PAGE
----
I don't understand Use Destructuring Assignment to Pass an Object as a Function's Parameters

Tell us what’s happening:
The code is working, but there are parts that I don’t understand. I’ve got my mind around the destructuring part, take max and min from stats and use them as variables, but I don’t get the code around it.

First I’m setting up a const named half, and then I’m returing a function called half. The code runs fine if I change the name of the function, so are the two 'halve’s not connected with eachother?

I there some recommended reading for functions calling functions returning functions? :stuck_out_tongue:

Your code so far

const stats = {
  max: 56.78,
  standard_deviation: 4.34,
  median: 34.54,
  mode: 23.87,
  min: -0.75,
  average: 35.85
const half = (function() {
  "use strict"; // do not change this line

  // change code below this line

  return function half ({max,min}) {
    // use function argument destructuring
    return (max + min) / 2.0;
  // change code above this line

console.log(stats); // should be object
console.log(half(stats)); // should be 28.015

Your browser information:

User Agent is: Mozilla/5.0 (Windows NT 10.0; Win64; x64) AppleWebKit/537.36 (KHTML, like Gecko) Chrome/68.0.3440.106 Safari/537.36.

Link to the challenge:

:thinking: I do not understand how your question has to do with the challenge. As you put it, it must have worked.

On the other hand, the way FCC presents challenges (functions within functions) are common practices of developers, such as assigning the value of a function.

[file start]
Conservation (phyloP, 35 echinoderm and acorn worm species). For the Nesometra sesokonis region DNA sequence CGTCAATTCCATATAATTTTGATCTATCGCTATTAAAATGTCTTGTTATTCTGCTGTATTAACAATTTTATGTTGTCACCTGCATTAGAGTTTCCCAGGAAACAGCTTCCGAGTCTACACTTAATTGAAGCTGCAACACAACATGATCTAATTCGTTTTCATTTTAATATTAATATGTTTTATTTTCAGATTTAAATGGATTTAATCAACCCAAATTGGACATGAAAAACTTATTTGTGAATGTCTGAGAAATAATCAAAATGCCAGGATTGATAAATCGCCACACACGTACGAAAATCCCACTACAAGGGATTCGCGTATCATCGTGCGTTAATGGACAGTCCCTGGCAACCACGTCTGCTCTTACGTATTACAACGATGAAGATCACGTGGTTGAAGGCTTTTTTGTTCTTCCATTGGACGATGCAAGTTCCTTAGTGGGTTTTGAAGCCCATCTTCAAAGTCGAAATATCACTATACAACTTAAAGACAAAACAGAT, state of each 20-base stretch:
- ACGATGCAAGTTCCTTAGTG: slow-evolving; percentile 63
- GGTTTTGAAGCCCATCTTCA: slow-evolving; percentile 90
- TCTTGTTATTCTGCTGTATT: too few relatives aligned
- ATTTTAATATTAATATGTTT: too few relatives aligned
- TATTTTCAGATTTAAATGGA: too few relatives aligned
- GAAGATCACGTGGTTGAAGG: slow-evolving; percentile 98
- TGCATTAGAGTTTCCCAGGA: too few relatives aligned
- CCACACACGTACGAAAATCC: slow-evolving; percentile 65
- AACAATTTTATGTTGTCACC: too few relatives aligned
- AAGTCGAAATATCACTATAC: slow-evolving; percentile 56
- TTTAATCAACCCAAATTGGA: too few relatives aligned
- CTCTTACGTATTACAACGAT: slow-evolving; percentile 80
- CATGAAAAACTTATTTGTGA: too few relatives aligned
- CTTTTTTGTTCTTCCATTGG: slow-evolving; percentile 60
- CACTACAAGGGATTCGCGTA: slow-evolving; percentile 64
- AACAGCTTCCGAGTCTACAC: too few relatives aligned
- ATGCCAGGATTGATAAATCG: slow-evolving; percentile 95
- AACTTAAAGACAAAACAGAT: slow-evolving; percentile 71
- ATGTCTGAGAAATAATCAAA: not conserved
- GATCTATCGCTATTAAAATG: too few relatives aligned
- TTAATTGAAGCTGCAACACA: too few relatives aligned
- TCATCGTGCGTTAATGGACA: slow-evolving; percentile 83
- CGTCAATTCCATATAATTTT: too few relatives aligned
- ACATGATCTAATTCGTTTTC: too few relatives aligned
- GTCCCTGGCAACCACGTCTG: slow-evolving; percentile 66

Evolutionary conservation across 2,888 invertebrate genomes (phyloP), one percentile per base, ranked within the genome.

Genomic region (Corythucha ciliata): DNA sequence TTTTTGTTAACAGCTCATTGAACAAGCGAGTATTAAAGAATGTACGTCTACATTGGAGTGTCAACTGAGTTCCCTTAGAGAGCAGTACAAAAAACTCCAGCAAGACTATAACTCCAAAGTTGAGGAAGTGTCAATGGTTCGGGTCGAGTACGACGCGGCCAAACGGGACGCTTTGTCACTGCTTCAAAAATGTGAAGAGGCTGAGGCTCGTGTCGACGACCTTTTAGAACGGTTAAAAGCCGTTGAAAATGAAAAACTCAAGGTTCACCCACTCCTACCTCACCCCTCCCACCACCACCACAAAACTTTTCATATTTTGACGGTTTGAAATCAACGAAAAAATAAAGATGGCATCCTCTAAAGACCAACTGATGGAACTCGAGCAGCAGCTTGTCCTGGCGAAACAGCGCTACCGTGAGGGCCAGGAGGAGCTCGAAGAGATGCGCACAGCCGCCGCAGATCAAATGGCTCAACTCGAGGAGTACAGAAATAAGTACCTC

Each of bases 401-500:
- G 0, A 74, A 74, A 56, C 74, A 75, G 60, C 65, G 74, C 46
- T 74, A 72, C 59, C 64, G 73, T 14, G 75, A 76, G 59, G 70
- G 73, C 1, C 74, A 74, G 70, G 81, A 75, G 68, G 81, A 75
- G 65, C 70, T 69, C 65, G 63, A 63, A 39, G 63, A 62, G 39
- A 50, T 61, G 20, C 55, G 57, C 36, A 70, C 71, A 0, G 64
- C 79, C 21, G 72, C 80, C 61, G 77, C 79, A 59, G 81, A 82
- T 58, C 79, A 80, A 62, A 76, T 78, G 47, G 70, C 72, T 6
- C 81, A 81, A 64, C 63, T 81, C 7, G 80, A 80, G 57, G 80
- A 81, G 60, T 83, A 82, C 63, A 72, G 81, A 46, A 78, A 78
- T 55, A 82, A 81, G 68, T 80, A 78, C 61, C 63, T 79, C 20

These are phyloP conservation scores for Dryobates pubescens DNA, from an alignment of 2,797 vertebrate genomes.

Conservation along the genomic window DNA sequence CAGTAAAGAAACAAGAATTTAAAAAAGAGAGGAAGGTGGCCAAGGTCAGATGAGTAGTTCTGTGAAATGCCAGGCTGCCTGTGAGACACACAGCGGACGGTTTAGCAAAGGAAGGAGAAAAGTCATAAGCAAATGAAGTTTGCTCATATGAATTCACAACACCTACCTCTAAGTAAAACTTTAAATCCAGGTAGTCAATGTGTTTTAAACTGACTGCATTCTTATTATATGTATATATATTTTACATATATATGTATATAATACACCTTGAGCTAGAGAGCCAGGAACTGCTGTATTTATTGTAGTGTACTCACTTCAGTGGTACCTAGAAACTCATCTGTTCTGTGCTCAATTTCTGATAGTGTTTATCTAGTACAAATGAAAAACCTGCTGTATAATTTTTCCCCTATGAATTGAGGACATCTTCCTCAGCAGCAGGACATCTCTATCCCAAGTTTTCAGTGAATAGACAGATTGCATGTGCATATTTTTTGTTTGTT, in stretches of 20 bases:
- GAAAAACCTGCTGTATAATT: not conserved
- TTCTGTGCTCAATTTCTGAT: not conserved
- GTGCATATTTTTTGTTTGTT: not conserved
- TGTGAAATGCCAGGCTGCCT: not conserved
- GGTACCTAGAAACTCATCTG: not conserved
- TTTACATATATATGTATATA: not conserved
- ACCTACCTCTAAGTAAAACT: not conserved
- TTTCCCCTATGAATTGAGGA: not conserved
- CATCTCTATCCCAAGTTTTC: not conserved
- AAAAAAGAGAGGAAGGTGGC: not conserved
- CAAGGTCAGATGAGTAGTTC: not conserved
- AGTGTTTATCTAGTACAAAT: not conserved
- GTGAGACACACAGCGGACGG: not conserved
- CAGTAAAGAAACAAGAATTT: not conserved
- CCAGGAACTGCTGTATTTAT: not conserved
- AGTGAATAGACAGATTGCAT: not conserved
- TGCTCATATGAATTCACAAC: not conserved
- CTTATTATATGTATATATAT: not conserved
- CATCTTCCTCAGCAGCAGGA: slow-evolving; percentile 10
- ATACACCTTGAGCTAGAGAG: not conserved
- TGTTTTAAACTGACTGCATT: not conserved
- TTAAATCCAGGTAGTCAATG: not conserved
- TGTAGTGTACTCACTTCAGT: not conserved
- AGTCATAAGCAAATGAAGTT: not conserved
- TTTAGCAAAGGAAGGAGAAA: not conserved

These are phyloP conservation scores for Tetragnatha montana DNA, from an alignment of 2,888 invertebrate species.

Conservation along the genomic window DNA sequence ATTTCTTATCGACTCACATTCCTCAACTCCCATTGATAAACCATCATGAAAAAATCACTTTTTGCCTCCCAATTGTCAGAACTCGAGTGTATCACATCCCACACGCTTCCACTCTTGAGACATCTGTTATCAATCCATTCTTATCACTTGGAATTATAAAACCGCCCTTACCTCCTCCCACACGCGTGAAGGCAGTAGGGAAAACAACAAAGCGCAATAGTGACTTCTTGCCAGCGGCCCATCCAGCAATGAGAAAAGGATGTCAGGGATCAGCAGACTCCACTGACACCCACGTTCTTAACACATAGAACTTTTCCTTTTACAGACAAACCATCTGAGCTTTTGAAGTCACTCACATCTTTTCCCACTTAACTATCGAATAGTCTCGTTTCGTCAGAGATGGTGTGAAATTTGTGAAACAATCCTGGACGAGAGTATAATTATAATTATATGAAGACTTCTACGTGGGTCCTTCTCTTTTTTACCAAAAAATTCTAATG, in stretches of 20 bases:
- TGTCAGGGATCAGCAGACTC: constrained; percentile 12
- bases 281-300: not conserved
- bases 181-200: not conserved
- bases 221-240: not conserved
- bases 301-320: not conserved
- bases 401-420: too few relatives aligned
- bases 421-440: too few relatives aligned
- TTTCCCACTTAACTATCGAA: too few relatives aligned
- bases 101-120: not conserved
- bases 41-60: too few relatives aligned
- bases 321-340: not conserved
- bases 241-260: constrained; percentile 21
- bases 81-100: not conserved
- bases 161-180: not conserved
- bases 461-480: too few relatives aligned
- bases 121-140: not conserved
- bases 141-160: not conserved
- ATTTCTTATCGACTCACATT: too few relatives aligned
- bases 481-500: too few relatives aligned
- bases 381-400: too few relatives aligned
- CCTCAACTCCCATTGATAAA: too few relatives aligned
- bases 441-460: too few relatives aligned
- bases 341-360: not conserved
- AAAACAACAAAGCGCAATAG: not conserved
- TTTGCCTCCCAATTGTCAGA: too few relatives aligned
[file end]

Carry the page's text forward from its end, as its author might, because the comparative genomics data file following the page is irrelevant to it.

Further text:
You’re right in that the code is working. But until now I’ve been able the grasp the code around “the thing that I changed” too. I feel like I should know what’s going on here but I’m missing something.

But maybe I should just move on, I’ll probably run into it again in the future for a new chance to learn. :slight_smile:

1 Like

Ah, you don’t technically need that function that wraps it, it is there more for the tests. In reality, you’re likely to just write code that uses the inner part. I’m on a phone at the minute so I can’t double check this, but I think you’ll find that the tests will pass if your solution is just

function half ({max,min}) {
  return (max + min) / 2.0;

Having it wrapped in that outer function makes it easier from the PoV of the person writing the tests; a lot of the ES6 stuff is written this way. In ES6, a module a. has its own scope and b. always executes as if there is a use strict statement. In the tests, it’s just that function, there’s no module, so the code has been written to emulate there being a module. Basically, read it as if the stuff that wraps the code is just there as an implementation detail, there to ensure the tests work, and it’s the stuff inside that is the bit you concentrate on.



to get value you call anonymous function which parameter is object stats. Twist: when you pass an object, in return you’re taking only two things, min and max. Imagine if someone gave you basket of fruits, you take it and ate only two apples. You still got basket and rest of fruits. Back on subject: Then you return that expression with division.
Summary: You take whole object, but you use only two properties you need.

1 Like

Your code runs (after you deleted that first ‘return’ :wink: ) . I think I should read up a bit more abount anonymous functions.

1 Like

If you want a deep dive into it, this is a good short book:


JS didn’t used to have modules, which are a way of organising code, keeping different parts isolated. And to emulate modules, you can use anonymous functions to wrap bits of your code. ES6 modules are much simpler - 1 file is 1 module - but in the case of the tests here, they can’t be used, so you see this pattern of anonymous functions used to wrap up each of the challenges


Thank you! I’ve got a long climb ahead of me, but a supportive community makes everything easier.

Just google “anonymous functions” and you’ll find various examples of implementations.

1 Like